Google insists it never intended to acquire WhatsApp

whatsappPeople are still getting over the fact that Facebook bought WhatsApp for $19 billion in cash and stocks, but the drama regarding this acquisition hasn’t died down.

When the deal was made public, reports emerged that Google was also desperate to acquire WhatsApp, and was even prepared to offer more than Facebook. Unfortunately for Google, WhatsApp CEO Jan Koum rejected its offer, saying that the search giant was only interested in the company to spite Facebook and not to develop the service. That’s why WhatsApp declined Google’s offer and went for Facebook, or so the story went. But according to Google, that couldn’t be further from the truth…

Speaking at the Mobile World Congress, Google’s Sundar Pichai said that none of the reports were true and that the company was never outbid by Facebook. Pichai also praised WhatsApp for its achievements, and revealed that Google was previously approached by the company in an effort to work more closely together.

“Whatsapp was definitely an exciting product,” Pichai said. “We never made an offer to acquire them. Press reports to the contrary are simply untrue.”

Will this finally end all the hoopla about the acquisition? Probably not, but at least Google has finally said something about all the rumors involving it and WhatsApp.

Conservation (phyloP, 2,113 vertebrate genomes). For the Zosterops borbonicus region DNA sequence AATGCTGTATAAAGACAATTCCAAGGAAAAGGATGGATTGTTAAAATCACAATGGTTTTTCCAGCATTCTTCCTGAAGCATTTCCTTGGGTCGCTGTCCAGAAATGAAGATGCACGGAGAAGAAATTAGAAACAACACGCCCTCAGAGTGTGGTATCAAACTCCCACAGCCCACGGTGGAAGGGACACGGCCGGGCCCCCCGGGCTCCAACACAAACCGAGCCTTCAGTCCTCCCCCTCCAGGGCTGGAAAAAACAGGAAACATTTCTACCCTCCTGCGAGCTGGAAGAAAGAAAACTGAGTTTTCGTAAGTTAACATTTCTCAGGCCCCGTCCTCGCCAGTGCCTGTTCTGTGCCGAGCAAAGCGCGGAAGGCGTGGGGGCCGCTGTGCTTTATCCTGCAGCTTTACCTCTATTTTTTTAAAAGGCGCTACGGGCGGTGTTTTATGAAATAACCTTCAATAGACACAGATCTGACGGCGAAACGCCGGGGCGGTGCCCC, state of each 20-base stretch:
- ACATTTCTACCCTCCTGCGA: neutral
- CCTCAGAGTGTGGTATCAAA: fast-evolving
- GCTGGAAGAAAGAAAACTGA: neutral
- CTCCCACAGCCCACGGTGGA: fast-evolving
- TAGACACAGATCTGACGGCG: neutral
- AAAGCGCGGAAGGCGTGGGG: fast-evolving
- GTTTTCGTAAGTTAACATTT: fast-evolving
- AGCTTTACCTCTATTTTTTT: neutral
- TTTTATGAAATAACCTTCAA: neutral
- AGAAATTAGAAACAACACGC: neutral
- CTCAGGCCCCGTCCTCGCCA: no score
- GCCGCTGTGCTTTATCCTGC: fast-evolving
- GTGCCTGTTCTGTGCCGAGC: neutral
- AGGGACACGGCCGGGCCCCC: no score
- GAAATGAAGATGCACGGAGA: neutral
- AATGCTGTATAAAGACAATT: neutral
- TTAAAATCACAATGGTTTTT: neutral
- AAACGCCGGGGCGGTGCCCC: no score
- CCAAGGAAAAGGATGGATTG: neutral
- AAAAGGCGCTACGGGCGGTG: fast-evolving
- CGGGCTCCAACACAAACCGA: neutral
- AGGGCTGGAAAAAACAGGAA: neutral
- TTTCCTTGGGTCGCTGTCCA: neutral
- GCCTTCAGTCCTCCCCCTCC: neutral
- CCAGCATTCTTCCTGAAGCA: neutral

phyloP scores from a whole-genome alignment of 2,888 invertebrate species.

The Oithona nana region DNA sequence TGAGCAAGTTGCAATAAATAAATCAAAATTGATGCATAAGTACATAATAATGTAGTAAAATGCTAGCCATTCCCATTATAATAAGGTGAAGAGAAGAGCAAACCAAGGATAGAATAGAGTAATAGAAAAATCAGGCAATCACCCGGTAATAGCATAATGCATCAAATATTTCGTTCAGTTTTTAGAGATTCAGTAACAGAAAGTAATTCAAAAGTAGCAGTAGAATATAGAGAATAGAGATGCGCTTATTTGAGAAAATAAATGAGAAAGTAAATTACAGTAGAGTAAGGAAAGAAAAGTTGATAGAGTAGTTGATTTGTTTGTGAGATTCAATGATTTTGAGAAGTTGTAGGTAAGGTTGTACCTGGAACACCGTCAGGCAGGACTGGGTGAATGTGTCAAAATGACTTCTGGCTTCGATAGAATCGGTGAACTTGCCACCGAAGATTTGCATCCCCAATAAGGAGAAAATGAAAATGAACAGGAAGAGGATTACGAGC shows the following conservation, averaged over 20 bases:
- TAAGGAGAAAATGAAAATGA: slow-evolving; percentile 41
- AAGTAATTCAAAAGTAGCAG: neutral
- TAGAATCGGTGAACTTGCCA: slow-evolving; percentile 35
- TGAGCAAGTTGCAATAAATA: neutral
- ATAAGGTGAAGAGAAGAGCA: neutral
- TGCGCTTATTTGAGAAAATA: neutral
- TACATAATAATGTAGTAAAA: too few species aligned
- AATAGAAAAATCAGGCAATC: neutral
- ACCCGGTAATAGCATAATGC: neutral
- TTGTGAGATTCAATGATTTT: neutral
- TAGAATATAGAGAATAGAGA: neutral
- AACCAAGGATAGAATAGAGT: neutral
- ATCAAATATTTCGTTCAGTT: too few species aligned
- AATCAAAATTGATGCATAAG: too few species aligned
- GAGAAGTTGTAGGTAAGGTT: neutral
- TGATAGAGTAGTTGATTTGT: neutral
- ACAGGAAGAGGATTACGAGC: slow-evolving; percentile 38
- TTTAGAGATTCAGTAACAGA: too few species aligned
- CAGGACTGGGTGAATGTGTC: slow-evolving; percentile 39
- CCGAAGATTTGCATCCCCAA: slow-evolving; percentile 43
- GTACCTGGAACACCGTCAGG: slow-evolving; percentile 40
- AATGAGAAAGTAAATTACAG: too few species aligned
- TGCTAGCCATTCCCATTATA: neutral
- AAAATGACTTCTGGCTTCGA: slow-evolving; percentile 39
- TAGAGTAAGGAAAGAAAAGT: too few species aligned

Also at MWC, Koum revealed that he intends to grow WhatsApp’s user base from one to two billion users, and to help it achieve that goal, voice calling will be introduced to the service by April this year.

As for Facebook CEO Mark Zuckerberg, he values WhatsApp more than the price he paid for the company, as he believes that it is “quite a good bet” to be one of the world’s major communications firms in the future. Zuckerberg added that, “I could be wrong. It could be the one service that reaches 1bn [users] and doesn’t become valuable.”

It’s hard to tell right now if WhatsApp will remain significant for years to come. No doubt there’ll be a few who decide to abandon the service just because it’s been swallowed up by Facebook, but whether or not enough will do so to affect it’s fortunes remains to be seen.